Monday, April 06, 2015

The old becomes new again

Every year, 80,000 people in the US contract the "superbug" known as MRSA--a staph that has developed resistance to antibiotics. Honor Whiteman wrote about this in Medical News Today.

Now, a 1000-year old remedy found in the literature by a researcher at the Univ of Nottingham kills up to 90% of MRSA in a dish and is showing similar promise in mice, where Texas Tech scientists call it "astonishing."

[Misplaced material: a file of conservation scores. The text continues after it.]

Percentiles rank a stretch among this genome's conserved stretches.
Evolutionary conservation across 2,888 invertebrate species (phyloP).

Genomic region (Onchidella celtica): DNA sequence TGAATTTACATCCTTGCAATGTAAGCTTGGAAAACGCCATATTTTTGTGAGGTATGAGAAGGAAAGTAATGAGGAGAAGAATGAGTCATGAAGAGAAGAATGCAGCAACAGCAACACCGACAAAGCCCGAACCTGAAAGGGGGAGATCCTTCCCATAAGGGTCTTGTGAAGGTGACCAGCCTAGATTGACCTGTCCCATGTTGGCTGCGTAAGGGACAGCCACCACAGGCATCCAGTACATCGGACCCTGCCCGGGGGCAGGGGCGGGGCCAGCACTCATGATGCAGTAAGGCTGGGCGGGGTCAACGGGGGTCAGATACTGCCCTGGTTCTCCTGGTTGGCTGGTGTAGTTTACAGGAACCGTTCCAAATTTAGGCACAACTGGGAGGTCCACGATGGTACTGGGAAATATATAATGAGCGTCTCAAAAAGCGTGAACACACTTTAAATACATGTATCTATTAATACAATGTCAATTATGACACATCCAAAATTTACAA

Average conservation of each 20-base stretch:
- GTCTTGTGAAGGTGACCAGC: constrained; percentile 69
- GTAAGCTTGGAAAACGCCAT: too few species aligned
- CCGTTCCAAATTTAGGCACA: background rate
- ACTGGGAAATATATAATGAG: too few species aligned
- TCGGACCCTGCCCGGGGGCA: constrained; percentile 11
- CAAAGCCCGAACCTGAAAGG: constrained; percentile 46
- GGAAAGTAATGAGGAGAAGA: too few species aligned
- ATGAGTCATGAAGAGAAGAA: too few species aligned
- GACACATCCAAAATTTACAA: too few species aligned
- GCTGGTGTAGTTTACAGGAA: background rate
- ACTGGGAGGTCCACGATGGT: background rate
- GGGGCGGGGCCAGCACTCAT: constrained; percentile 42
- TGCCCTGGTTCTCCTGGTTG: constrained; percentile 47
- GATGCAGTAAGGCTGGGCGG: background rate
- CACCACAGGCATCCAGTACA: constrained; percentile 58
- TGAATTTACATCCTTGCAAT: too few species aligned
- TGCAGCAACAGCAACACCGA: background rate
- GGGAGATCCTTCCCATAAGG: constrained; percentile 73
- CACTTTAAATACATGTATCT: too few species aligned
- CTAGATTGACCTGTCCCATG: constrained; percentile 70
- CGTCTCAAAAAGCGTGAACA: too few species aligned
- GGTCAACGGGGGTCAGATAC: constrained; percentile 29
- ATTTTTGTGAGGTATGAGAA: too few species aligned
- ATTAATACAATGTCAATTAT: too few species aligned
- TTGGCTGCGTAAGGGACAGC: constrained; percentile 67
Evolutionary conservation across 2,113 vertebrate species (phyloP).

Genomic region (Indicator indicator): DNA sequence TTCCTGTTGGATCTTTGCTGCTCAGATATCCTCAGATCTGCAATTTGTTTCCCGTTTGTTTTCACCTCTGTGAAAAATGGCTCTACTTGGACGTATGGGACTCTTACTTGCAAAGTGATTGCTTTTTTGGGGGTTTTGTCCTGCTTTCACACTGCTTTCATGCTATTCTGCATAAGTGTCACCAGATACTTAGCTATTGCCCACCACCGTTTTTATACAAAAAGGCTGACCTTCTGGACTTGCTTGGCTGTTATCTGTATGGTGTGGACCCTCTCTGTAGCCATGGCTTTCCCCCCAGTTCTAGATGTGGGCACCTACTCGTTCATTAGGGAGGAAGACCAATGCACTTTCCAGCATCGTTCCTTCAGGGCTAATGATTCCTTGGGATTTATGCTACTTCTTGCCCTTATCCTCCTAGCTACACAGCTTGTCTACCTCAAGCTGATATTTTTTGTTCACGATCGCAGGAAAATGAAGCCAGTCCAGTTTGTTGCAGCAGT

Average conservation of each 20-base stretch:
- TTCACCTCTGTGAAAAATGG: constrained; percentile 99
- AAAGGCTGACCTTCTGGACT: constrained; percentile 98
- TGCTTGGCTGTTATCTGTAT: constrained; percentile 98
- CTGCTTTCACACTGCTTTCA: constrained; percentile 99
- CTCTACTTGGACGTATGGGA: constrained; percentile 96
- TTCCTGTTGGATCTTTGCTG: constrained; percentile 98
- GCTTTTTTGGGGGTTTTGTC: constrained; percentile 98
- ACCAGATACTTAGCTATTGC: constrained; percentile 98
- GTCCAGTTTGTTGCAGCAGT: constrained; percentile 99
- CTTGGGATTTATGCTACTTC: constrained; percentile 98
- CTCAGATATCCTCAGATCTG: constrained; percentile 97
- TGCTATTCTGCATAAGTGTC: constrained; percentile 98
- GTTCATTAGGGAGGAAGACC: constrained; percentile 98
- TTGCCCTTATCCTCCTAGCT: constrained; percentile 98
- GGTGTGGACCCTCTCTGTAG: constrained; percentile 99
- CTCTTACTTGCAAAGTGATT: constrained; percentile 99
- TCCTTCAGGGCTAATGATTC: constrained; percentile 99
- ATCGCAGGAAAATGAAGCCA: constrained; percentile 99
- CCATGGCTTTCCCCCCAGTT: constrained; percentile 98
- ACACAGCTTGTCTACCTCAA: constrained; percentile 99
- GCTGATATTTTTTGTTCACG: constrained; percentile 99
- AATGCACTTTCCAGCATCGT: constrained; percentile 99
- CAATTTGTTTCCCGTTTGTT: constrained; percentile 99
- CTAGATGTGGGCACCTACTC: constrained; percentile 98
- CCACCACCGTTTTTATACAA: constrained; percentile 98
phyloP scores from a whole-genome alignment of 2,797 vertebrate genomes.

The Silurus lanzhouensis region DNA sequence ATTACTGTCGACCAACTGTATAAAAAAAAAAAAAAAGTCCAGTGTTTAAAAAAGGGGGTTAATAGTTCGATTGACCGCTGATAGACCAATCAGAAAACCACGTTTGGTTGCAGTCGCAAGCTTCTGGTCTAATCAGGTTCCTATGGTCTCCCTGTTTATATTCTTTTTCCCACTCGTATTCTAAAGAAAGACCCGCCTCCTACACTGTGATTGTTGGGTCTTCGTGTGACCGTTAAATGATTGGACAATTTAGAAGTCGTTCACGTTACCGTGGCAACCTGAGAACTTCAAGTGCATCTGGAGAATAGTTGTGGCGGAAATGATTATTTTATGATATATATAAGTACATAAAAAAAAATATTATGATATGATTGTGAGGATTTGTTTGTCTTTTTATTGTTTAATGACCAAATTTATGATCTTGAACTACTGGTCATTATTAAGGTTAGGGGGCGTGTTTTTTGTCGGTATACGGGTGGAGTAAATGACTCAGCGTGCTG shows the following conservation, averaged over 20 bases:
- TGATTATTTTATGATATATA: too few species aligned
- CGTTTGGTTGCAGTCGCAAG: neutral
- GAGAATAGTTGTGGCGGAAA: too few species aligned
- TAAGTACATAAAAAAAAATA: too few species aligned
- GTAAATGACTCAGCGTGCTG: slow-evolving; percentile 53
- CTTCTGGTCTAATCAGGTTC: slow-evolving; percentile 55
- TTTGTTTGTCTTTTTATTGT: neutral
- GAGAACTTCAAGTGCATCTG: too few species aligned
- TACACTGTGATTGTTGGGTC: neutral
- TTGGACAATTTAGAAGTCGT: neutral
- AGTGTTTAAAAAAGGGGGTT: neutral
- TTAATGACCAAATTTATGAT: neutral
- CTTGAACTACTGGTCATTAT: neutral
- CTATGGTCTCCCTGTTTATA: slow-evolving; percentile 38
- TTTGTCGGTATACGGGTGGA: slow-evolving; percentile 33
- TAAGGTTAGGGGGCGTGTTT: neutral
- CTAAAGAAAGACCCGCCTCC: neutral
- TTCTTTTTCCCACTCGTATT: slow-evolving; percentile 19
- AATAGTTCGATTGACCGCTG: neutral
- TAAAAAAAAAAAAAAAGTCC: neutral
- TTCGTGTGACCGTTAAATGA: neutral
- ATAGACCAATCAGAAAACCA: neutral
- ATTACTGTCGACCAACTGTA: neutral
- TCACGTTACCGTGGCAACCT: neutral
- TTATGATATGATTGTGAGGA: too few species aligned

What is this stuff? It involves cow bile (oxgall), onion and wine. The recipe was found in Bald's Leechbook, believed to be one of the earliest medical textbooks.

The ingredients, which modern-day researchers whip up fresh, are left to mix for nine days before being applied.

They grew MRSA infections in collagen (not a person) and the mixture killed 999 cells out of 1000.

They said they knew the ingredients all had killing properties, but were "blown away" by the effectiveness of the combination.

The researchers are now looking for more funding.

Bald's Leechbook, huh. Well, whatever works.

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